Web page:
Follow the Big Bend Shellfish Trail

The Big Bend Shellfish Trail and Map was produced with a grant award of $20,000 received by the Levy County Board of County Commission. One of five collaborative grants awarded across the Big Bend counties—Dixie, Jefferson, Levy, and Taylor—the funding encouraged partnerships to strengthen the region’s economic vitality while simultaneously ensuring the ongoing health of its natural resources. “A number of partners participated in the creation of Florida’s first Shellfish Trail and the largest trail of its kind in the United States. This project showcases our working waterfront communities and encourages economic growth in Levy County and in the Big Bend Region,” said Levy County Commissioner John Meeks.

Over the past two years, the Levy County Visitors Bureau with UF/IFAS implemented the project by developing a map and website that features a section of the Big Bend Region. The trail provides people with information about where to buy and eat local shellfish, how to take an active role in protecting water quality for the shellfish industries within the Big Bend Region. The trail highlights where recreational scalloping is allowable, where to learn about commercial production of clams and oysters, locations of recreational boat ramps, and locations of working waterfronts in this region. The trail locates shellfish vendors, restaurants, seafood markets, marinas, bait & tackle shops, provides information on working waterfronts, and identifies key areas to protect water quality and habitats.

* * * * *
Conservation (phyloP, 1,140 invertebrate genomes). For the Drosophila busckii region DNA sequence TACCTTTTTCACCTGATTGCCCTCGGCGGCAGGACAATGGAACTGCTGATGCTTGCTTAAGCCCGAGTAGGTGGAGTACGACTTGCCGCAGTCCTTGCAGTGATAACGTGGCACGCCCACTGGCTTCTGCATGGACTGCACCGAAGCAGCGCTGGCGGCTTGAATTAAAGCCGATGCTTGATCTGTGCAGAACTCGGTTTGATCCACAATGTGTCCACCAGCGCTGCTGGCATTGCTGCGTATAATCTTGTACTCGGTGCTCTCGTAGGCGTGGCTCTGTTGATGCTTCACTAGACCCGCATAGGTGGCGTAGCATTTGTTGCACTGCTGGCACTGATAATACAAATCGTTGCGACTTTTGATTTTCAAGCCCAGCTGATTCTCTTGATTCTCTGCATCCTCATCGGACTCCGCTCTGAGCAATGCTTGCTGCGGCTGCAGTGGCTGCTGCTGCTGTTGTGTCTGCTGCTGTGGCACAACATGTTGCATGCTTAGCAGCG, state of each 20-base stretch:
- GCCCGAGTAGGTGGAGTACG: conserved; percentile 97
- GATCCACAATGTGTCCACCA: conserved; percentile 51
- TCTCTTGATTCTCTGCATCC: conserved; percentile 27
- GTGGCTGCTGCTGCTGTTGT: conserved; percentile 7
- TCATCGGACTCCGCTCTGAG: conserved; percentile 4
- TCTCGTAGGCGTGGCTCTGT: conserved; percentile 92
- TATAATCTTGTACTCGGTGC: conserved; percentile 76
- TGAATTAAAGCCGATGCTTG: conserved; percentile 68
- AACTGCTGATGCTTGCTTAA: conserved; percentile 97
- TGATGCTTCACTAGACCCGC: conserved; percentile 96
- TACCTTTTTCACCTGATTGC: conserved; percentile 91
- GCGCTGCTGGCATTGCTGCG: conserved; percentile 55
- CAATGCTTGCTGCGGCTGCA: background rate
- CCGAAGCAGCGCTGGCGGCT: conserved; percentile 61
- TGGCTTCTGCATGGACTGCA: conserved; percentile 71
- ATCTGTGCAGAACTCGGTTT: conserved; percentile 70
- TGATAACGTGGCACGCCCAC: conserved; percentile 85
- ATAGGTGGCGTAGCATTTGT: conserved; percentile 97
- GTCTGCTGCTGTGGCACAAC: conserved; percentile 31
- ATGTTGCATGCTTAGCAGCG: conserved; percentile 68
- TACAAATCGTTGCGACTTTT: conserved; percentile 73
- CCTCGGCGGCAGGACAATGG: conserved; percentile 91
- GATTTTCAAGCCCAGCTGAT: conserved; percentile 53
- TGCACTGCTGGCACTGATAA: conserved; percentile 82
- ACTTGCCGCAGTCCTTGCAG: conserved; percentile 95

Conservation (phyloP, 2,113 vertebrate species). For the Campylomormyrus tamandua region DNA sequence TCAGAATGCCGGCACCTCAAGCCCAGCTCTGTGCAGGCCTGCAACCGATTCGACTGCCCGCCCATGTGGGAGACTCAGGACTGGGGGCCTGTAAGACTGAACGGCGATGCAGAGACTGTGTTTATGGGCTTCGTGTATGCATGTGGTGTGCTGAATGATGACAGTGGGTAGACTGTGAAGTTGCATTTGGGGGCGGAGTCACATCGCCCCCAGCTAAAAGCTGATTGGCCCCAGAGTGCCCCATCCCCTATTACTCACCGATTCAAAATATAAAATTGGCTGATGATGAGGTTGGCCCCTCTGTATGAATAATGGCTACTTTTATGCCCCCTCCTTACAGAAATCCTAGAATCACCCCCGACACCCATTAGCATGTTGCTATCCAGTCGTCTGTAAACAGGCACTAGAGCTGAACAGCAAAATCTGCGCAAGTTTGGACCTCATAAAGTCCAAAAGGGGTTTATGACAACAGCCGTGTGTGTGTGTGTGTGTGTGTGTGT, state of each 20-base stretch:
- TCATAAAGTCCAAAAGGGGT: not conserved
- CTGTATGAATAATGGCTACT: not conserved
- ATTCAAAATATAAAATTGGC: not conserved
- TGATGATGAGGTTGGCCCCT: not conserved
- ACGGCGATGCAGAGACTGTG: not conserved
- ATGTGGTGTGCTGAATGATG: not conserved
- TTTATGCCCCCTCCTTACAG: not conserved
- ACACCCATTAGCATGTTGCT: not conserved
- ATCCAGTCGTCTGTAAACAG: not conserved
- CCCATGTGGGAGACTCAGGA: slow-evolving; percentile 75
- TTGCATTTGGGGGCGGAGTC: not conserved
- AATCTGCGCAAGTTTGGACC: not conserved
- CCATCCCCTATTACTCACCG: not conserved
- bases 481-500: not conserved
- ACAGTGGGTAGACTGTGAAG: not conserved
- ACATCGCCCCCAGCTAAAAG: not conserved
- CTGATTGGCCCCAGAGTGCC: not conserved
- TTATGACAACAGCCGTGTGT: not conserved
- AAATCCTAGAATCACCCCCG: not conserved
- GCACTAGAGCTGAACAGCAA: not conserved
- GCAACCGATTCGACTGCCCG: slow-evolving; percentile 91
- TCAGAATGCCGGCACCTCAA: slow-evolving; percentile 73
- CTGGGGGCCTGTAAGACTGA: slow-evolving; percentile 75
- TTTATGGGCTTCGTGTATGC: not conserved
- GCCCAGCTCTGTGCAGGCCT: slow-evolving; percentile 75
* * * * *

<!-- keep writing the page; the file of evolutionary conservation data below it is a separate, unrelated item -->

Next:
The grant was provided by The Conservation Fund, a national organization that makes conservation work for America with support from the Richard King Mellon Foundation. Earlier research on the region’s economy demonstrated the critical link between the area’s incredible land and waters and its economic health. The Conservation Fund created the grant program to enhance this connection and support the needs expressed by the region’s leaders.

“The Big Bend Shellfish Trail Map will encourage support of local jobs and businesses, such as clam farmers, oystermen, crabbers, shrimpers, accommodations, restaurants, shops, and all service industries. By bringing more people into the region to participate along the Gulf coast trail our communities will see economic growth due to visitor participation and buying of local shellfish products,” said Carol McQueen, Director of Levy County Visitors Bureau.

Leslie Sturmer, University of Florida IFAS Extension, Shellfish Specialist said; “Oyster trails can be found in many coastal states, such as Alabama, Maine, and Virginia. There is even a clam trail in New Jersey. But nowhere in the nation is there a shellfish trail. This project showcases the diversity of our shellfisheries and aquaculture industries along the Big Bend of Florida.”

The official opening of the Big Bend Shellfish Trail and ribbon cutting ceremony will be during the 48th Annual Cedar Key Seafood Festival, October 21, 2017 at 1:00 P.M., Cedar Key City Park Pavilion. The public is invited to participate in this historic event.

For more information, call 877-387-5673 to receive a free map. To view an online map, brochure and road trip itineraries, click here.

 

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